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01.04.2023 at 11:27 am
Cuttings

Search Notes Fast: With Taskwarrior, jq & ripgrep

Search through Taskwarrior annotations fast.

The Code

If you've installed Taskwarrior, jq and ripgrep, you're already good to go! The searching/filtering command is actually a single line:

task export | jq -r '.[].annotations[]?.description' | rg  -ni

I prefer to alias the full command (I like tt because of how short it is):

alias tt="(above)"

See the breakdown below!

Why/How I Take Notes & Annotate

As a lawyer, I write notes all the time.

And I do it with perhaps more vigour than most people, given the weight of documentation and the professional care taken in my line of work.

I've therefore a bit of a ritual:

Making/Searching Annotations with Taskwarrior

Given how important my notes are to me, two points arise: How fast can I make them? And how do I retrieve them at speed?

I previously used Todoist. It was painful for annotations, and terrible at searching notes. I've stopped using it personally, and no longer recommend it.

These days? I use Taskwarrior. I love just how fast it lets me make and annotate my tasks. (The default key bindings - a to add tasks, and A to annotate - work great.) It blazes when searching, but generates clutter when sometimes all I want are just my notes.

That led me to think: what if I pair Taskwarrior with jq and ripgrep? Will it work?

I'm pleased to report: yes! Frankly, this is the fastest system I've ever used, which counts for much if you're a prolific note-taker/note-searcher like me.

Here's an example, if I were to look for annotations on 'vim', 'rust' or 'zombie' in my tasklist:

Requirements: jq / ripgrep

If you've never used jq and ripgrep:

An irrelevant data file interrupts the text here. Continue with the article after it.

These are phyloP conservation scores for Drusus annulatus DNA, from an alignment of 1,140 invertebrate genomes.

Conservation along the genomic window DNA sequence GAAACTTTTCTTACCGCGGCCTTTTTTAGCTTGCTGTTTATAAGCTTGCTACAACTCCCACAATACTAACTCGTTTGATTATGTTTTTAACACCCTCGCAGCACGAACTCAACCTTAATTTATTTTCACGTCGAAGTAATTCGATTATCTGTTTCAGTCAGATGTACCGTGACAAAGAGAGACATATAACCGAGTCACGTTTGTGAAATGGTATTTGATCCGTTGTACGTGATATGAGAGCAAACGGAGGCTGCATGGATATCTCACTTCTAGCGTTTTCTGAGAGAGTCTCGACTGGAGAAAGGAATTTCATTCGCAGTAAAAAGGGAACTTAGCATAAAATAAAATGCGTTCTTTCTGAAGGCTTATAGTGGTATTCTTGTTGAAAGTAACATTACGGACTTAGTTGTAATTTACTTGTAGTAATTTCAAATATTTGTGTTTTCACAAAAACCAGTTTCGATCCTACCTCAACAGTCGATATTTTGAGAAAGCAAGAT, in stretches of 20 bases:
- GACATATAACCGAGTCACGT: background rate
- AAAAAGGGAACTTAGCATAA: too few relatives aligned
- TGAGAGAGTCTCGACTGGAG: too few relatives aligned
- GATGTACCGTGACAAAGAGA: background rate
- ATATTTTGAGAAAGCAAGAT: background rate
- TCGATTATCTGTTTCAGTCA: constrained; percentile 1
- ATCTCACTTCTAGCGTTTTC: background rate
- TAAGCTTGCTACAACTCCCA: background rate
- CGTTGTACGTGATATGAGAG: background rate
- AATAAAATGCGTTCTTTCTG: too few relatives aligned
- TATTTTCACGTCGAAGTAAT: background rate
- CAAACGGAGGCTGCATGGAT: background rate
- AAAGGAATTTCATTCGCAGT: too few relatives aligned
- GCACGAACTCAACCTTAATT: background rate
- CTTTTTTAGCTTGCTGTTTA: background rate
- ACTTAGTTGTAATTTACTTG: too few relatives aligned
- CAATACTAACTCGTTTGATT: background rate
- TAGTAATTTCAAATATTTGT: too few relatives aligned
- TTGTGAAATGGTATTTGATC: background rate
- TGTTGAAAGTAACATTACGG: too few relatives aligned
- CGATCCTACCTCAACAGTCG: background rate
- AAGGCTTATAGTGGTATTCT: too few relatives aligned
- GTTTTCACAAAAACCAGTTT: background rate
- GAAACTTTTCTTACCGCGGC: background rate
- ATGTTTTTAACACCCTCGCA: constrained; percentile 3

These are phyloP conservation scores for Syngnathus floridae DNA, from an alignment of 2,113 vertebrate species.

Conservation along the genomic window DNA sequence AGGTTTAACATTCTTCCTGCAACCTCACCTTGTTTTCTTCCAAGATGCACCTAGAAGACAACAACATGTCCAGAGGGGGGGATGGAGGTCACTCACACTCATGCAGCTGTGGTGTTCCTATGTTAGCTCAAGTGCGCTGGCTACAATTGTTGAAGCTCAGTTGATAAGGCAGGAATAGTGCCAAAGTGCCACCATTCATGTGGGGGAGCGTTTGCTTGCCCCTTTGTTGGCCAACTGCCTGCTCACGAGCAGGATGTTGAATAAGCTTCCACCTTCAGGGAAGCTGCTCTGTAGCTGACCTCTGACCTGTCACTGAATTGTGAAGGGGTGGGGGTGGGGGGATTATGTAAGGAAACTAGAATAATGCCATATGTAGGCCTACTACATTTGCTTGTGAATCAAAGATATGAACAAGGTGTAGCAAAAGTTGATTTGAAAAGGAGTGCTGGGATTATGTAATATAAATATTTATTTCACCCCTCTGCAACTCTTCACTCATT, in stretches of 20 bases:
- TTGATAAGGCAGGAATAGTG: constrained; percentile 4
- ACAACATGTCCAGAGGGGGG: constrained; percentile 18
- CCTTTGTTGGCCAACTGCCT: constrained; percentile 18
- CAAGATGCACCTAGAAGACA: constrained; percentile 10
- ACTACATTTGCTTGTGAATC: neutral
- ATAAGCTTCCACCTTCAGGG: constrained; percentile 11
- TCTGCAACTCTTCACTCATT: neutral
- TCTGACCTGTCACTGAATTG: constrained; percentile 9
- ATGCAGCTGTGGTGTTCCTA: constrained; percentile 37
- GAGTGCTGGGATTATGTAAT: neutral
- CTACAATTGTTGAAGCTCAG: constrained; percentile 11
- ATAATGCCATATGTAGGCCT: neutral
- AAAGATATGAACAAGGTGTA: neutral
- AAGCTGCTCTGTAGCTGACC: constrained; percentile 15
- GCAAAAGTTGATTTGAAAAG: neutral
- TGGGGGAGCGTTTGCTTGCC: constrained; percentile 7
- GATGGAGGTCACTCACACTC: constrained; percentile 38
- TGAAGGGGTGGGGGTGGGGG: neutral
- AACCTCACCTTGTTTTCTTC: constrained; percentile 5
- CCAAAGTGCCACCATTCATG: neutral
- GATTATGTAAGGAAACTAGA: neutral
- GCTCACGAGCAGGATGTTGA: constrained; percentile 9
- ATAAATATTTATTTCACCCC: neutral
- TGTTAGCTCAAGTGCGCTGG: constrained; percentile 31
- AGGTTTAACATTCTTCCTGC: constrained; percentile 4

1. jq is a data processor of sorts. It works with JSON, and lets you handle compatible data structures from the command line in an almost object-oriented-like fashion.

  2. ripgrep is a text-searching command line tool. It lets you search through files/directories for specific text patterns. You can also feed it lines of text.

The Thought Process

The command, when broken-down, has three parts. Let's go step by step:

  1. First, export all tasks with Taskwarrior. On the commandline:

    > task export
    

    The command task export gets you JSON data/dicts, line by line.

  2. Process with jq. Each line contains a key-value structure titled annotations, containing two keys - entry (date-time) and description (the annotation-text). You only want the latter, so pipe the exports through jq:

    > ... | jq -r '.[].annotations[]?.description'
    

    Notice the ? symbol above. Sometimes jq can't read Taskwarrior's exported lines (which gets you Cannot iterate over null errors). The ? is a validity/exception check; it lets processing continue past erroneous lines.

    And here's a more detailed variant with UUIDs, via string interpolation:

    > ... | jq -r '.[] |  \"\(.uuid) / \(.annotations[]?.description)\"'
    
  3. Search with ripgrep. Once jq returns with all your annotations, hit it with ripgrep to filter for lines matching the phrase. Add as much salt as you wish; I prefer just a pinch of the basics - case insensitivity, line numbers:

    > ... | rg  -ni
    

The above is the perfect minimalist solution for me, as I'm only interested in the content of my notes. But with a bit of smarts, you could expand upon this into other cool ideas - e.g. annotations with entry dates, UUIDs, and so on.

Performance Concerns

One more consideration: I do not pre-process or filter tasks. I prefer retrieving all tasks outright (via task export).

Am I worried about performance? Not at all! First, I see no need to optimize prematurely:

... programmers have spent far too much time worrying about efficiency in the wrong places and at the wrong times; premature optimization is the root of all evil (or at least most of it) in programming.

- Donald Knuth

Taskwarrior is also performant - it can go through thousands of tasks on the order of microseconds. Given how insanely fast modern/future CPUs are:

  1. If you have no scalability issues, there's little to worry about.

  2. Even with the overhead of jq + ripgrep, Taskwarrior slowdowns won't be felt for single users.

  3. Even if I had 10x the amount of notes I now have (which will take years or decades to amass), CPU improvements would have scaled alongside it in the meantime.


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